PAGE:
Scientists have taken crucial steps in their quest for finding a remedy for HIV by finding clues about how the virus manages to evade detection after being suppressed by drugs.
Researchers at Johns Hopkins University School of Medicine in Baltimore, Maryland, made the announcement on Wednesday after they analyzed blood samples from 25 patients with the human immunodeficiency virus, AFP reported.
After being treated by antiretroviral drugs, the sleeping virus harbors mutations that help it skirt detection by the immune system.
Now, scientists have voiced hope that the immune system can be trained to spot the peril and destroy it.
After the infection is rolled back, HIV hides in a component of the immune system, called memory CD4 T cells, lurking there to rebound once the therapy is stopped.
The research, originally published in the Nature journal, touches upon the “kick-and-kill” strategy.
“Our results suggest that luring HIV out of hiding is winning only half the battle,” said Robert Siliciano, a professor of molecular biology at the university, adding, “We found that these pools of dormant virus carry mutations that render HIV invisible to the very immune cells capable of disarming it, so even when the virus comes out of hiding, it continues to evade immune detection.”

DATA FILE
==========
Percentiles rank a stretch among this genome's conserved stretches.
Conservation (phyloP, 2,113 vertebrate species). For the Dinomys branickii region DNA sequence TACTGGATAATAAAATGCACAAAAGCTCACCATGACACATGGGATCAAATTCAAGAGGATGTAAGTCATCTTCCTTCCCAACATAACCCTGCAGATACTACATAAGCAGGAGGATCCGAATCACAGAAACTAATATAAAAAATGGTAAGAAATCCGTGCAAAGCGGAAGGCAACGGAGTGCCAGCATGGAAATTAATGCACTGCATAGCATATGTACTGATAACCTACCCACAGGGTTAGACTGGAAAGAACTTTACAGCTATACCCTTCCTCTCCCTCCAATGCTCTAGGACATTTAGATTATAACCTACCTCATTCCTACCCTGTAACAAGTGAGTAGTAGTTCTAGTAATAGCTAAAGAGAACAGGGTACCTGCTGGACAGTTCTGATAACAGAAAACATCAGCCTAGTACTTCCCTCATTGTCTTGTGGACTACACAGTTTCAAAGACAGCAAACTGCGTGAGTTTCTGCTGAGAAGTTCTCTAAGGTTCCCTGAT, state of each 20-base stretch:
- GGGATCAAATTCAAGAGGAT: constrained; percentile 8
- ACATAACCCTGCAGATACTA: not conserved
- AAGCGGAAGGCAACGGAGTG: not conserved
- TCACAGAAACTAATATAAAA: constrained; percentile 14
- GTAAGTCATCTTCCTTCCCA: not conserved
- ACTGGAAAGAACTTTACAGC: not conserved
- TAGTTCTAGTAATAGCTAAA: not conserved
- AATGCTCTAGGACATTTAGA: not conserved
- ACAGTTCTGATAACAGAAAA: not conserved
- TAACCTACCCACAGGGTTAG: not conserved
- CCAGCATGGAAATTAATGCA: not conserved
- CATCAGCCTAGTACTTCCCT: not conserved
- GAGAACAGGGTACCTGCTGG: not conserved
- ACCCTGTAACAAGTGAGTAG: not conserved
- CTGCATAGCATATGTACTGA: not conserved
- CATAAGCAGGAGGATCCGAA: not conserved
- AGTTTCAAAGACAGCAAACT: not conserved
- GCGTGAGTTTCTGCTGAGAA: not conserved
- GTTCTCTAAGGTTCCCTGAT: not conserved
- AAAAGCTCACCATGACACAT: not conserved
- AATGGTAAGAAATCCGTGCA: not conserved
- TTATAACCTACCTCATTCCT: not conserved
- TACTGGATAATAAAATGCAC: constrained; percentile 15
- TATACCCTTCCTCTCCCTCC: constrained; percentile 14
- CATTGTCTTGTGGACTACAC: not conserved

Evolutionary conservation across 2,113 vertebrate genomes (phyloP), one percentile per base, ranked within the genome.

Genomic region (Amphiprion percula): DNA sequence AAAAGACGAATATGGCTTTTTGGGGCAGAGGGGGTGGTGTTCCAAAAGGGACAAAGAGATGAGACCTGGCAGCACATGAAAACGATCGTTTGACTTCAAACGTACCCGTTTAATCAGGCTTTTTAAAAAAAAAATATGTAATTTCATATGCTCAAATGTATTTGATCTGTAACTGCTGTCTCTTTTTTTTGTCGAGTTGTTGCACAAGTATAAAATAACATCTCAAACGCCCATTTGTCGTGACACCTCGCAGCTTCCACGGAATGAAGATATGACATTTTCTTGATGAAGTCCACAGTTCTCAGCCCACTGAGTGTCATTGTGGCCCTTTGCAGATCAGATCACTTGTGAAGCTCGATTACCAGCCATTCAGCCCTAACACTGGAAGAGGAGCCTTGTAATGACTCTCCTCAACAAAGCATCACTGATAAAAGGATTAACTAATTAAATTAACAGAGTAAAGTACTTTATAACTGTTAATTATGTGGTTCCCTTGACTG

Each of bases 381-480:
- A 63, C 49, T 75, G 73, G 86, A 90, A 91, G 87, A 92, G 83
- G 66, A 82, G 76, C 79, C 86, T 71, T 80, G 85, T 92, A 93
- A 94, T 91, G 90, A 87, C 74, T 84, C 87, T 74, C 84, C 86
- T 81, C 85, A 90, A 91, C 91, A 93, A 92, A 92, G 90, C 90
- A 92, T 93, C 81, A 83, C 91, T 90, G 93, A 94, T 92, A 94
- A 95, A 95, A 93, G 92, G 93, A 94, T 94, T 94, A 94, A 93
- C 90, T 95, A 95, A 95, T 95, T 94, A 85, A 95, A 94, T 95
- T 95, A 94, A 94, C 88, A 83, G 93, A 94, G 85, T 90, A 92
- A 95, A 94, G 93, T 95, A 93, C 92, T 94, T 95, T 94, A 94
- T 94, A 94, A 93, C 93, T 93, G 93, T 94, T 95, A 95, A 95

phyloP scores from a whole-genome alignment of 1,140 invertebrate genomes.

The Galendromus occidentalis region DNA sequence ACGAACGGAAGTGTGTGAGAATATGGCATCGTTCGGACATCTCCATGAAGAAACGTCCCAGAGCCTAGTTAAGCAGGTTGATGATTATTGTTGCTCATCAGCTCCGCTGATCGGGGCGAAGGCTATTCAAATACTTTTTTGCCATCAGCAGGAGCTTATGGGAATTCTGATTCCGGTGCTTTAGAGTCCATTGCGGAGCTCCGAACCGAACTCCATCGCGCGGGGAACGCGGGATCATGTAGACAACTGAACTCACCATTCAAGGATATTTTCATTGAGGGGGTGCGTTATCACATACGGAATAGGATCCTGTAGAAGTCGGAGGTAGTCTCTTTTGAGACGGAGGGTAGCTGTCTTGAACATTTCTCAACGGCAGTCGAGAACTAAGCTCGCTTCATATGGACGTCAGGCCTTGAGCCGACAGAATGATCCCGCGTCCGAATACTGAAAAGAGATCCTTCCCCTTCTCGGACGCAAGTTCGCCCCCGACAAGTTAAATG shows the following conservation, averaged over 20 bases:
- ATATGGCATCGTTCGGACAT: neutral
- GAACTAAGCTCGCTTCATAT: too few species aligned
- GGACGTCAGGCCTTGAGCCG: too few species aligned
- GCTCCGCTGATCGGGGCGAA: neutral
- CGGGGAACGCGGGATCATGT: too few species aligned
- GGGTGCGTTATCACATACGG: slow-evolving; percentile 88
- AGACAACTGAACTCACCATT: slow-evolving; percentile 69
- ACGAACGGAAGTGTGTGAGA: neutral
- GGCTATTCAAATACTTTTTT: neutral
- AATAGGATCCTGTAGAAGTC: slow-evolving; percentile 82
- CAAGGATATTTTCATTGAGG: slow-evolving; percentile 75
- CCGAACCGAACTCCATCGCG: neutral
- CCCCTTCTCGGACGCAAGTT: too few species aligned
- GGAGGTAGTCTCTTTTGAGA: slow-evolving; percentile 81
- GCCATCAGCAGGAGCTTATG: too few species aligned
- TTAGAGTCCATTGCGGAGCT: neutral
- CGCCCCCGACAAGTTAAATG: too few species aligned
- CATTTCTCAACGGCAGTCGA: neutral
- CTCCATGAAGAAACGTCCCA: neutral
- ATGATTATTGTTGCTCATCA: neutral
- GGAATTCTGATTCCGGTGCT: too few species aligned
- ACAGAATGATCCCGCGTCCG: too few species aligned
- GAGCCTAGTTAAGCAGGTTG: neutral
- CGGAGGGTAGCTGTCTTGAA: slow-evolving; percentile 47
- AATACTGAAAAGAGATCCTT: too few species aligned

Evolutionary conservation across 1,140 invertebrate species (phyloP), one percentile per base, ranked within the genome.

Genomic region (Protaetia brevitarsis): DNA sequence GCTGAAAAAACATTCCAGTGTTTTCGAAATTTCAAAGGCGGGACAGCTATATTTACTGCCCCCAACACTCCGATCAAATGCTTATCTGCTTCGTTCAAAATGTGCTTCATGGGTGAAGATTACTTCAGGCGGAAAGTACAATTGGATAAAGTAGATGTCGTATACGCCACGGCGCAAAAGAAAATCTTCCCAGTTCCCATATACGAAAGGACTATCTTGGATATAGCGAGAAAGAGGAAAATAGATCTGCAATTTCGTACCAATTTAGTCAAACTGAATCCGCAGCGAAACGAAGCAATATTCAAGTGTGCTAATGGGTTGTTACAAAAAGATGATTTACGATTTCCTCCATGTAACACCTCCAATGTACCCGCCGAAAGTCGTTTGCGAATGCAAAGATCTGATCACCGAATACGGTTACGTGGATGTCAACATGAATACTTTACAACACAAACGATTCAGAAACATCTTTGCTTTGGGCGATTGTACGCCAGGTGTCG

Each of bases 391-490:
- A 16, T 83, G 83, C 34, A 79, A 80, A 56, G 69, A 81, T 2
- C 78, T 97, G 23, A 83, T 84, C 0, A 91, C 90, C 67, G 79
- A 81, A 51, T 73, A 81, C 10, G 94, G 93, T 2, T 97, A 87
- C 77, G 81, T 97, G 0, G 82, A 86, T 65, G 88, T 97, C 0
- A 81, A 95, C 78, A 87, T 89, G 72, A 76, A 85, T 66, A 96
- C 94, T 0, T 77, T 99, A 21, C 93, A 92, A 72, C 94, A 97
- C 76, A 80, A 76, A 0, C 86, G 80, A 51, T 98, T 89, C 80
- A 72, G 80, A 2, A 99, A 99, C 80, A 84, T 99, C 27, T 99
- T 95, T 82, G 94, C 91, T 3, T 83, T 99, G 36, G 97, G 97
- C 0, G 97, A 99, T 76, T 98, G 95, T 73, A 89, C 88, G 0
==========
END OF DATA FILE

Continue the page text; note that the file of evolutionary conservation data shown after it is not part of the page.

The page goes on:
Out of the 25 HIV+ patients the researchers studied at the university, 10 had undergone early therapy and 15 had started the drugs only after the virus entered a chronic stage.
Almost no mutations were detected in the virus inside the bodies of early initiators of the therapy, while the others had HIV stuffed with “escape mutations.”
Still, the virus had retained a tiny bit of its original viral protein, left non-mutated, in the bodies of the late initiators of the therapy.
Scientists exposed uninfected immune cells to the virus of both kinds and managed to kill 23 percent of the cells with escape mutations and 61 percent of the ones in the early initiators.
“It’s as if the immune system had lost its ability to spot and destroy the virus, but priming killer T cells that recognize a different, non-mutated portion of HIV’s protein reawakened that natural killer instinct,” Siliciano said.
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